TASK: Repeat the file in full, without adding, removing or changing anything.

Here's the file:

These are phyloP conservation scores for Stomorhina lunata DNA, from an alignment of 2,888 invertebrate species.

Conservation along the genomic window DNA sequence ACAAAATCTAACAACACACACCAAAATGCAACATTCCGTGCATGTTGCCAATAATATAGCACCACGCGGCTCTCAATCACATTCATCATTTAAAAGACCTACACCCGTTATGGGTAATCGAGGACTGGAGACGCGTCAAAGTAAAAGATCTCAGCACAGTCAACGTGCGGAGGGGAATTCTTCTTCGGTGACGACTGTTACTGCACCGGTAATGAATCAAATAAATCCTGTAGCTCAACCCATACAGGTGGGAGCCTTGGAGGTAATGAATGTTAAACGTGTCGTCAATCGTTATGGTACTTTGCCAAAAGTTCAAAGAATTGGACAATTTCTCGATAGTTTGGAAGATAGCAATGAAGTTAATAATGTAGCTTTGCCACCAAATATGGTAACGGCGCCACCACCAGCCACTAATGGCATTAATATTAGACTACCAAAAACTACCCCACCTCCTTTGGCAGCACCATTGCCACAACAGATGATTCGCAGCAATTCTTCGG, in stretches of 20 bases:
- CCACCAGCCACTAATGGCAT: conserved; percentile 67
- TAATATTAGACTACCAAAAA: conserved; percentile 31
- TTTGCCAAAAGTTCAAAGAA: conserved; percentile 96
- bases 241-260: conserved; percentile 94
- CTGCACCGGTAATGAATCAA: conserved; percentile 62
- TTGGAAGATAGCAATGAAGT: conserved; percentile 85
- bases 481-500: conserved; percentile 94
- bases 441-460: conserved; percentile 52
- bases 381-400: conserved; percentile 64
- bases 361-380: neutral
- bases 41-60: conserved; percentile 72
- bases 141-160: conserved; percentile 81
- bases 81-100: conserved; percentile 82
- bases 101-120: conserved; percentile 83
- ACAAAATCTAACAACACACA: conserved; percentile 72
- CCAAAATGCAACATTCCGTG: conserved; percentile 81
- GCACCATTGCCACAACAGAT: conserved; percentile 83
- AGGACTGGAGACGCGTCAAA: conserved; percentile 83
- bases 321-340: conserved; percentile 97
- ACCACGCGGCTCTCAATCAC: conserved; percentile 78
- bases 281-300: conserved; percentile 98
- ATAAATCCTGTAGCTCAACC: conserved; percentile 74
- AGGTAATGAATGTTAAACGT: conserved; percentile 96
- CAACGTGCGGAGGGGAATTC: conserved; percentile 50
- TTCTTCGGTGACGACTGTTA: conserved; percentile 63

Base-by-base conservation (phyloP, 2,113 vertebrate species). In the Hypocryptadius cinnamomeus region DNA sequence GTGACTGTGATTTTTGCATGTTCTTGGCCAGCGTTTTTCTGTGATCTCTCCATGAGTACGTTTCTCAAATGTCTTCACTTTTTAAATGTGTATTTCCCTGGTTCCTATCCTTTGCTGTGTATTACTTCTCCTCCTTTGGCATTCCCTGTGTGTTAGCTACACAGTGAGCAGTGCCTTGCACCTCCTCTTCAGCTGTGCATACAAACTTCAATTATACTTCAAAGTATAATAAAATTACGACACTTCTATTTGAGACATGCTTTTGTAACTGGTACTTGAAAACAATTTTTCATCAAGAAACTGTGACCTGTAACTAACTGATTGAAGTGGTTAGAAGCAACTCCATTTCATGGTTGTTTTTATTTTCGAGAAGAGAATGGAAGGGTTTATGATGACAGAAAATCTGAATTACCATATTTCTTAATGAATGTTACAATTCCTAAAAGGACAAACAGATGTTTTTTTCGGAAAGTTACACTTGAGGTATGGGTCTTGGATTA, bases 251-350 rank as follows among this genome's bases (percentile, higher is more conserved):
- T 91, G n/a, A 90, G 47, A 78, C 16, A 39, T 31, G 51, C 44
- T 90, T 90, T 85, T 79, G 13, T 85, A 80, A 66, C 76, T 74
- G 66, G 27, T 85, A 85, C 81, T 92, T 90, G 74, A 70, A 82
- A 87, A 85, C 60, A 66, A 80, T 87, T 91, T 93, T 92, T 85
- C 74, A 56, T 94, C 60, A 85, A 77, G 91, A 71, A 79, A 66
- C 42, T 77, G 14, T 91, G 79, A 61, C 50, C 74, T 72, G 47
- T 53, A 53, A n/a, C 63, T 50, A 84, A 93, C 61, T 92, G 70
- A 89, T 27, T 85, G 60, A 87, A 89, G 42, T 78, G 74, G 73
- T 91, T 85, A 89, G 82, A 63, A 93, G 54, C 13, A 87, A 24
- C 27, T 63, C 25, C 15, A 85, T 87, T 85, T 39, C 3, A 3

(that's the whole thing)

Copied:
These are phyloP conservation scores for Stomorhina lunata DNA, from an alignment of 2,888 invertebrate species.

Conservation along the genomic window DNA sequence ACAAAATCTAACAACACACACCAAAATGCAACATTCCGTGCATGTTGCCAATAATATAGCACCACGCGGCTCTCAATCACATTCATCATTTAAAAGACCTACACCCGTTATGGGTAATCGAGGACTGGAGACGCGTCAAAGTAAAAGATCTCAGCACAGTCAACGTGCGGAGGGGAATTCTTCTTCGGTGACGACTGTTACTGCACCGGTAATGAATCAAATAAATCCTGTAGCTCAACCCATACAGGTGGGAGCCTTGGAGGTAATGAATGTTAAACGTGTCGTCAATCGTTATGGTACTTTGCCAAAAGTTCAAAGAATTGGACAATTTCTCGATAGTTTGGAAGATAGCAATGAAGTTAATAATGTAGCTTTGCCACCAAATATGGTAACGGCGCCACCACCAGCCACTAATGGCATTAATATTAGACTACCAAAAACTACCCCACCTCCTTTGGCAGCACCATTGCCACAACAGATGATTCGCAGCAATTCTTCGG, in stretches of 20 bases:
- CCACCAGCCACTAATGGCAT: conserved; percentile 67
- TAATATTAGACTACCAAAAA: conserved; percentile 31
- TTTGCCAAAAGTTCAAAGAA: conserved; percentile 96
- bases 241-260: conserved; percentile 94
- CTGCACCGGTAATGAATCAA: conserved; percentile 62
- TTGGAAGATAGCAATGAAGT: conserved; percentile 85
- bases 481-500: conserved; percentile 94
- bases 441-460: conserved; percentile 52
- bases 381-400: conserved; percentile 64
- bases 361-380: neutral
- bases 41-60: conserved; percentile 72
- bases 141-160: conserved; percentile 81
- bases 81-100: conserved; percentile 82
- bases 101-120: conserved; percentile 83
- ACAAAATCTAACAACACACA: conserved; percentile 72
- CCAAAATGCAACATTCCGTG: conserved; percentile 81
- GCACCATTGCCACAACAGAT: conserved; percentile 83
- AGGACTGGAGACGCGTCAAA: conserved; percentile 83
- bases 321-340: conserved; percentile 97
- ACCACGCGGCTCTCAATCAC: conserved; percentile 78
- bases 281-300: conserved; percentile 98
- ATAAATCCTGTAGCTCAACC: conserved; percentile 74
- AGGTAATGAATGTTAAACGT: conserved; percentile 96
- CAACGTGCGGAGGGGAATTC: conserved; percentile 50
- TTCTTCGGTGACGACTGTTA: conserved; percentile 63

Base-by-base conservation (phyloP, 2,113 vertebrate species). In the Hypocryptadius cinnamomeus region DNA sequence GTGACTGTGATTTTTGCATGTTCTTGGCCAGCGTTTTTCTGTGATCTCTCCATGAGTACGTTTCTCAAATGTCTTCACTTTTTAAATGTGTATTTCCCTGGTTCCTATCCTTTGCTGTGTATTACTTCTCCTCCTTTGGCATTCCCTGTGTGTTAGCTACACAGTGAGCAGTGCCTTGCACCTCCTCTTCAGCTGTGCATACAAACTTCAATTATACTTCAAAGTATAATAAAATTACGACACTTCTATTTGAGACATGCTTTTGTAACTGGTACTTGAAAACAATTTTTCATCAAGAAACTGTGACCTGTAACTAACTGATTGAAGTGGTTAGAAGCAACTCCATTTCATGGTTGTTTTTATTTTCGAGAAGAGAATGGAAGGGTTTATGATGACAGAAAATCTGAATTACCATATTTCTTAATGAATGTTACAATTCCTAAAAGGACAAACAGATGTTTTTTTCGGAAAGTTACACTTGAGGTATGGGTCTTGGATTA, bases 251-350 rank as follows among this genome's bases (percentile, higher is more conserved):
- T 91, G n/a, A 90, G 47, A 78, C 16, A 39, T 31, G 51, C 44
- T 90, T 90, T 85, T 79, G 13, T 85, A 80, A 66, C 76, T 74
- G 66, G 27, T 85, A 85, C 81, T 92, T 90, G 74, A 70, A 82
- A 87, A 85, C 60, A 66, A 80, T 87, T 91, T 93, T 92, T 85
- C 74, A 56, T 94, C 60, A 85, A 77, G 91, A 71, A 79, A 66
- C 42, T 77, G 14, T 91, G 79, A 61, C 50, C 74, T 72, G 47
- T 53, A 53, A n/a, C 63, T 50, A 84, A 93, C 61, T 92, G 70
- A 89, T 27, T 85, G 60, A 87, A 89, G 42, T 78, G 74, G 73
- T 91, T 85, A 89, G 82, A 63, A 93, G 54, C 13, A 87, A 24
- C 27, T 63, C 25, C 15, A 85, T 87, T 85, T 39, C 3, A 3